• Chartered Financial Consultant (ChFC)
  • Certified Investment Management Analyst (CIMA)

In order to be a CFP, financial planners must pass rigorous exams and meet other requirements set forth by the CFP Board.

Is There a Difference Between a Financial Advisor and a Financial Planner?

Both financial advisors and financial planners help clients manage their investments and set financial goals. They can come from a variety of professional backgrounds, hold several professional licenses and belong to professional organizations. The cost of services for both financial advisors and financial planners can fluctuate greatly depending on their fee structure and the amount of service required. With all of their similarities, it can be difficult to distinguish the difference between a financial advisor and a financial planner. Understanding the difference between these can help you decide which professional you want on your team.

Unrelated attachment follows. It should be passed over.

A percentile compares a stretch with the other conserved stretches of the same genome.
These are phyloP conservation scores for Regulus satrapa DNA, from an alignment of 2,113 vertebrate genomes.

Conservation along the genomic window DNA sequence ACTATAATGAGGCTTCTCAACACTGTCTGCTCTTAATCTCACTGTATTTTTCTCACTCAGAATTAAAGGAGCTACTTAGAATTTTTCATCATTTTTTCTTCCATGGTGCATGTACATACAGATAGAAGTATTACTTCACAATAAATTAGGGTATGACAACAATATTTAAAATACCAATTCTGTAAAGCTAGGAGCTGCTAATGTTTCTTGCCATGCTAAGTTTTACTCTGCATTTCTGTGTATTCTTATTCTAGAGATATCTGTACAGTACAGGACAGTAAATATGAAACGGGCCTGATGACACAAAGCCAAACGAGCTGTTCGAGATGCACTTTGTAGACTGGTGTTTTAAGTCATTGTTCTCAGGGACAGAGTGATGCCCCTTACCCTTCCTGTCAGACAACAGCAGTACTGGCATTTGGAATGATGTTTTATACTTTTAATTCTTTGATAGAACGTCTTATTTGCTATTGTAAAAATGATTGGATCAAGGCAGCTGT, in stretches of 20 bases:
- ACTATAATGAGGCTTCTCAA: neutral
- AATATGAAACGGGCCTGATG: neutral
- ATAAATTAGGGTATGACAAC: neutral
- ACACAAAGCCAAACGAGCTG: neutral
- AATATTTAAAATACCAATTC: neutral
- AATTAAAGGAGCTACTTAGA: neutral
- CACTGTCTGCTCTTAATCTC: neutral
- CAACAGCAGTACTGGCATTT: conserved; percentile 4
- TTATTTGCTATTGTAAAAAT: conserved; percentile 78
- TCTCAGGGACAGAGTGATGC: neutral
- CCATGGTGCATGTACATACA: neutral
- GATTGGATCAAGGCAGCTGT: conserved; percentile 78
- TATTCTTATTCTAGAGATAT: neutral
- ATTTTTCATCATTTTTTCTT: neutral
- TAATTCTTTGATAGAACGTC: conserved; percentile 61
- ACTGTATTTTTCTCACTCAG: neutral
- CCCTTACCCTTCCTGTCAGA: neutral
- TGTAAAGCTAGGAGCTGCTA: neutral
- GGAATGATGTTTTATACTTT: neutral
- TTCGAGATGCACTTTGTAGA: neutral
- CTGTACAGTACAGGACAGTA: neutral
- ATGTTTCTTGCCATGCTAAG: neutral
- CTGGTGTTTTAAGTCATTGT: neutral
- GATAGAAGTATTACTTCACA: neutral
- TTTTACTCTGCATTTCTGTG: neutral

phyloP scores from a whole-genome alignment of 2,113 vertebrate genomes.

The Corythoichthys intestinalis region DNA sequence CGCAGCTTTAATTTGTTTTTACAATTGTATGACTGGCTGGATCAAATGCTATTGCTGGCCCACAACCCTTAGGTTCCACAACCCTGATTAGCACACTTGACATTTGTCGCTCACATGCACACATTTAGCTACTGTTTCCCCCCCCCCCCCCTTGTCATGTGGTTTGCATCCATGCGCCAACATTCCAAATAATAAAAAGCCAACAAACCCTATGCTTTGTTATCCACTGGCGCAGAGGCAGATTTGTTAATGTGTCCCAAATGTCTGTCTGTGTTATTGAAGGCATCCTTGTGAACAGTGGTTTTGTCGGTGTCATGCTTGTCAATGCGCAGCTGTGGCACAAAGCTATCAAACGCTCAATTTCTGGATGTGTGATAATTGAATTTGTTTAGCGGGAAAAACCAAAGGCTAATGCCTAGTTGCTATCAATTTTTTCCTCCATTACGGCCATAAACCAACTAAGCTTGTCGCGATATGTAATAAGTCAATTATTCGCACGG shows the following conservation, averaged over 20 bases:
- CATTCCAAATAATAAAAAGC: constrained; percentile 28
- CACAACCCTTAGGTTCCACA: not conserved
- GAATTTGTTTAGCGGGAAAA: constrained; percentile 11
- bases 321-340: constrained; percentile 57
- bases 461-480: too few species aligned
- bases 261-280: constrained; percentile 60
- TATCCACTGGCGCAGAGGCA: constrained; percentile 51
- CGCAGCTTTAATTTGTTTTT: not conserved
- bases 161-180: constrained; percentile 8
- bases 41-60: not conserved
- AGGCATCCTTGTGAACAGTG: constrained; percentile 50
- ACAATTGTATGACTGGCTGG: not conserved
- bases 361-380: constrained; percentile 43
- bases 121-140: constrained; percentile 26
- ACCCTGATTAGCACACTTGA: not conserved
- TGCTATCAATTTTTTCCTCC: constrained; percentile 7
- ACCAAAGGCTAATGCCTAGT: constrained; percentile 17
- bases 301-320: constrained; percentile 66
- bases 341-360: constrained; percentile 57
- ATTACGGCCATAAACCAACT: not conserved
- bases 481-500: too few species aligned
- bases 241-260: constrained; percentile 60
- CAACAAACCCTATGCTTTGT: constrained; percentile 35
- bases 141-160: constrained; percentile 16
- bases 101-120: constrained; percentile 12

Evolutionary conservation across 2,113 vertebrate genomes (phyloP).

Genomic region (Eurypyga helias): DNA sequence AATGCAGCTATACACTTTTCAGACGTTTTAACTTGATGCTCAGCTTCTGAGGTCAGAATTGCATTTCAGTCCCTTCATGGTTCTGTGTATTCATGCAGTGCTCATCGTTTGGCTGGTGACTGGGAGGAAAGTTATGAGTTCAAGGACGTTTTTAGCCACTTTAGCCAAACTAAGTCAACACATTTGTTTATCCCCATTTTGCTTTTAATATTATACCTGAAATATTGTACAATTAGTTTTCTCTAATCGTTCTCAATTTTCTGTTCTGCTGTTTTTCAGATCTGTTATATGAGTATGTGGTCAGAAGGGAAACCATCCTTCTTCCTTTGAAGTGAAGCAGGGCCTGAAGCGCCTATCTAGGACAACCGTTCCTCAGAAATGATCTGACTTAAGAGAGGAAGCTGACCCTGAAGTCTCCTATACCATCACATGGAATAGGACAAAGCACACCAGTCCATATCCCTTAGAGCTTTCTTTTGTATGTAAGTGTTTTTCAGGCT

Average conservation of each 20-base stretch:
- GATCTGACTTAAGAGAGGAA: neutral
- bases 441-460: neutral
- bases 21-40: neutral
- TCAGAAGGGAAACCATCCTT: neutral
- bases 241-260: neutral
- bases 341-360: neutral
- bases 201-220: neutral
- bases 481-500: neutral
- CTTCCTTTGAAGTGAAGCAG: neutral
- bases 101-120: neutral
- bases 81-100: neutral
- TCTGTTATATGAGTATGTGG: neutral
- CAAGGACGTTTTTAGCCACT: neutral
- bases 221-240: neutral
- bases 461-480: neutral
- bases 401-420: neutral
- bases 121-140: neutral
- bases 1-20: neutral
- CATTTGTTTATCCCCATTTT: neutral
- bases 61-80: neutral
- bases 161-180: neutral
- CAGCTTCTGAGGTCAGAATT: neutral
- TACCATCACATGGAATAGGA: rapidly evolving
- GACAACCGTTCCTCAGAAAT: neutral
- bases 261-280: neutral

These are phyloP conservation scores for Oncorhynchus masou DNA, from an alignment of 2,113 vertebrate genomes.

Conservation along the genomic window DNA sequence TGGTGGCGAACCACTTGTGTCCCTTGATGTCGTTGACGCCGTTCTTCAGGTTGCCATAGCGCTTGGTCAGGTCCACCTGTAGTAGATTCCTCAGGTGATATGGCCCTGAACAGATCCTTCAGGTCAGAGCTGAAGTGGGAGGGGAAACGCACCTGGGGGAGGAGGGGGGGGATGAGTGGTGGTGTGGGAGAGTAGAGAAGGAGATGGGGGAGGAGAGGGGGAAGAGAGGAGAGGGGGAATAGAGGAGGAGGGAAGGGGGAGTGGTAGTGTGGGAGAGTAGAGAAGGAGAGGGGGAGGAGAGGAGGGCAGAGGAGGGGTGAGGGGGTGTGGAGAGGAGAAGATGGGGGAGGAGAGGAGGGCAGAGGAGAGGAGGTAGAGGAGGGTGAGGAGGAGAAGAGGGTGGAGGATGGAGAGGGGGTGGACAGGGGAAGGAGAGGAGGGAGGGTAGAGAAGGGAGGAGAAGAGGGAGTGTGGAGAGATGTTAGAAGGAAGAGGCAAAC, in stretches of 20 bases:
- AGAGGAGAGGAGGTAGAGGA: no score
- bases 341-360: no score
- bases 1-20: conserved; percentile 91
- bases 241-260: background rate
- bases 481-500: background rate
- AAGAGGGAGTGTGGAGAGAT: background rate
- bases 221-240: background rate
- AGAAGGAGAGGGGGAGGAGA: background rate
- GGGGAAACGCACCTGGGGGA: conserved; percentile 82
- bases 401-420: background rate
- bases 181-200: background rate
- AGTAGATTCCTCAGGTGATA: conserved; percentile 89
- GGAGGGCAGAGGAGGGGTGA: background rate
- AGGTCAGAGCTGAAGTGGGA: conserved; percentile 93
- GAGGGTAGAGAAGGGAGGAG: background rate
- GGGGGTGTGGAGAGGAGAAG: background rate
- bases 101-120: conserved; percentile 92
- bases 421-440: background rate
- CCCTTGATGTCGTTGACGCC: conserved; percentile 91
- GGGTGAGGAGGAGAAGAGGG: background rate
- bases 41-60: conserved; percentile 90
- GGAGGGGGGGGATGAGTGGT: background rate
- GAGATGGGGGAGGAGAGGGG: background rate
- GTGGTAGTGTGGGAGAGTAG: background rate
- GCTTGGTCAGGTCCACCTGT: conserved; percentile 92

The main difference between advisors and planners is the specialized services each type of professional offers. Financial advisors are professionals who help clients manage their accounts and investments, both short and long term. Financial planners, on the other hand, specialize in helping individuals and companies make and meet long-term financial goals. 

Who Should Use a Financial Advisor? 

Financial advisors offer a range of services and advice. It’s important to clearly define what type of advice you’d like and discuss the advisor’s qualifications and experience in that area. If buying or selling stocks is one of the services your financial advisor will assist you with, then make sure that he or she holds a Series 65 license. A Series 65 license means that your advisor is qualified to give you investment advice and has passed the Uniform Investment Adviser Law Examination, overseen by FINRA.

Financial advisors can come from a variety of financial backgrounds so it’s also important to find out whether he or she is a fiduciary. A fiduciary is a financial advisor legally obligated to act in your best interest by the Securities and Exchange Commission (SEC).